Spiralbanding has been used in extended lateral sections of wells and has significantly increased the life of the drill string, boosted productivity, and reduced drilling costs.
The third area of advancement that the hardbanding industry is driving toward additional economic savings is in the improved automation of welding equipment.
Hardbanding machines have been relatively unchanged over the last 30 years with regard to the process and controls. For instance, most equipment has been operated manually with continuous welding torch positioning and control exercised by the operator.
Now, Postle Industries has launched Skye Hardbanding equipment, which provides extremely accurate and automated manipulation of the welding torch in relation to the tool joint being hardbanded. The result is consistent and reliable hardbanding, applied more efficiently.
In economic downturns, one primary casualty is the loss of worker experience. The ability to provide more automation in any equipment is helpful for a less experienced workforce to complete their jobs. Hardbanding equipment with PLC (programmable logic controller) automation is becoming more popular.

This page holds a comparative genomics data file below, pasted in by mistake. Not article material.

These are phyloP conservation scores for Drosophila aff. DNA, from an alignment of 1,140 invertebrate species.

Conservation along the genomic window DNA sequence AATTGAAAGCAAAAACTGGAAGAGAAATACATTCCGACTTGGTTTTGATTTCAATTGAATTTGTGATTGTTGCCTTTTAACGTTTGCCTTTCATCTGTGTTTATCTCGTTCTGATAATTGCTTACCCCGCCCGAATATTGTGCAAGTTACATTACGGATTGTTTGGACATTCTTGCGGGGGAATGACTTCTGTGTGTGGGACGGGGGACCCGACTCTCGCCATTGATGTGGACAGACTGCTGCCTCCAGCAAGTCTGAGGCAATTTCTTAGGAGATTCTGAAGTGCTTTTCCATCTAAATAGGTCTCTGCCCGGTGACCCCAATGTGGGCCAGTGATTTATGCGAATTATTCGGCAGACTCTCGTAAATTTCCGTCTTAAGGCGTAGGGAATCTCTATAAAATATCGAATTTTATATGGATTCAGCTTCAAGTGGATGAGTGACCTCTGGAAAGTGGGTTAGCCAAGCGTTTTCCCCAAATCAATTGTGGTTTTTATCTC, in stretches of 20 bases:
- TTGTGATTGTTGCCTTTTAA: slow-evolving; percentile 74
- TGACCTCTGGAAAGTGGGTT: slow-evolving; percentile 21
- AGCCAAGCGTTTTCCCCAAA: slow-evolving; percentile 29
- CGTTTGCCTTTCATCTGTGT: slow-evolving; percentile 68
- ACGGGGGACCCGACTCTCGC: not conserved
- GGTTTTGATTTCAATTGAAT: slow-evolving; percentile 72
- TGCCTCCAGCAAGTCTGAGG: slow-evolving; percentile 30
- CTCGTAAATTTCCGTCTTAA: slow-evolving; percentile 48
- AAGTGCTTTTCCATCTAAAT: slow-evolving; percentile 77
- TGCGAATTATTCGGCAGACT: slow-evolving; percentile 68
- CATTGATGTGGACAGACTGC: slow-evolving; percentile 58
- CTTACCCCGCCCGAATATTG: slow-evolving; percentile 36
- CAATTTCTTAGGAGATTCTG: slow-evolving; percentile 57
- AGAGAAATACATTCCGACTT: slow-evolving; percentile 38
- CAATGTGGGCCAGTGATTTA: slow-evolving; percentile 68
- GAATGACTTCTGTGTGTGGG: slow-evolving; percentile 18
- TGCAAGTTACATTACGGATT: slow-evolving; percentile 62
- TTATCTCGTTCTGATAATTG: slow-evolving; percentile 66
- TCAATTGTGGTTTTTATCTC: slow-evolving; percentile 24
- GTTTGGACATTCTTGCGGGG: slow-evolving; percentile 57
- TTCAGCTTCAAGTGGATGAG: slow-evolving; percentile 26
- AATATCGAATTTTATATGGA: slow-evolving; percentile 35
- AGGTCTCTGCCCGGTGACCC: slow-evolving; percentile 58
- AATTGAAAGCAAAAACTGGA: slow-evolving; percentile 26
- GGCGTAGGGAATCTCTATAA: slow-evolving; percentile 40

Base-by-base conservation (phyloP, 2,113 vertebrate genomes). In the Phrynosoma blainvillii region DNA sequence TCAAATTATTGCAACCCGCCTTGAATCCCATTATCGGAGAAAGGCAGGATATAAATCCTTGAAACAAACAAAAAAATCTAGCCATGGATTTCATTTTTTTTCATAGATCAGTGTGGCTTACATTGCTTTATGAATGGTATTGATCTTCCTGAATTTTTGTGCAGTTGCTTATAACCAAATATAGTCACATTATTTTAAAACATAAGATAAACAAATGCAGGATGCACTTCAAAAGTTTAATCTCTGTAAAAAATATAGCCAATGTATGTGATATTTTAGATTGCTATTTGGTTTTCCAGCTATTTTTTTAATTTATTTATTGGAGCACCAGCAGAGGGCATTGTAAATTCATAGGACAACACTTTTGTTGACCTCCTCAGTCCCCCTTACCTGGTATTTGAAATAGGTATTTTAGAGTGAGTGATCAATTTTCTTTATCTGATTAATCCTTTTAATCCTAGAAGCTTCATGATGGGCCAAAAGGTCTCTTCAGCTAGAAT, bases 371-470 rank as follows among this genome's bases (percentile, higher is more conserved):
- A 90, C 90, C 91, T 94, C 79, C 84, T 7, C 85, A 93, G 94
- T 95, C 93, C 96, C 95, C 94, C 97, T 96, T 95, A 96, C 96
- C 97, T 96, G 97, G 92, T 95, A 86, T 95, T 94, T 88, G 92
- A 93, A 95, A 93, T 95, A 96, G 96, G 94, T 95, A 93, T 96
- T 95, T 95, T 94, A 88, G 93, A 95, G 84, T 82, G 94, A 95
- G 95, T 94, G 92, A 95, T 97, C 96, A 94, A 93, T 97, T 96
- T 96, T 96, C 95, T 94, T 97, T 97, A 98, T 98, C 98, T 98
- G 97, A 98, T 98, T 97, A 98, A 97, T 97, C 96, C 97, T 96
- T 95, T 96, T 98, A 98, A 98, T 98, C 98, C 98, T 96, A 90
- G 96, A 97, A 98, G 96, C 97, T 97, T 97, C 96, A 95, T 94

PLC automation allows for more consistent application of hardbanding while aiding a less experienced workforce in successful application.
Another advancement in hardbanding units, that has been driven by improving economics, is the ability for the same piece of equipment to perform multiple tasks. If hardbanding is required to be removed, it has been necessary to have one piece of equipment to remove the hardband and a separate piece of equipment to apply new hardbanding. Now, equipment is available that can perform both operations with the same unit, and in one continuous process, which drastically reduces both work and handling time.
In unprecedented times of economic uncertainty, even well-developed technologies need to reinvent themselves to reach new goals. Industry leaders in hardbanding have done exactly this in order to capture cost saving for their customers. In hardbanding, it is apparent that the product and service companies that support the drilling industry have responded to the call for efficiency and cost savings.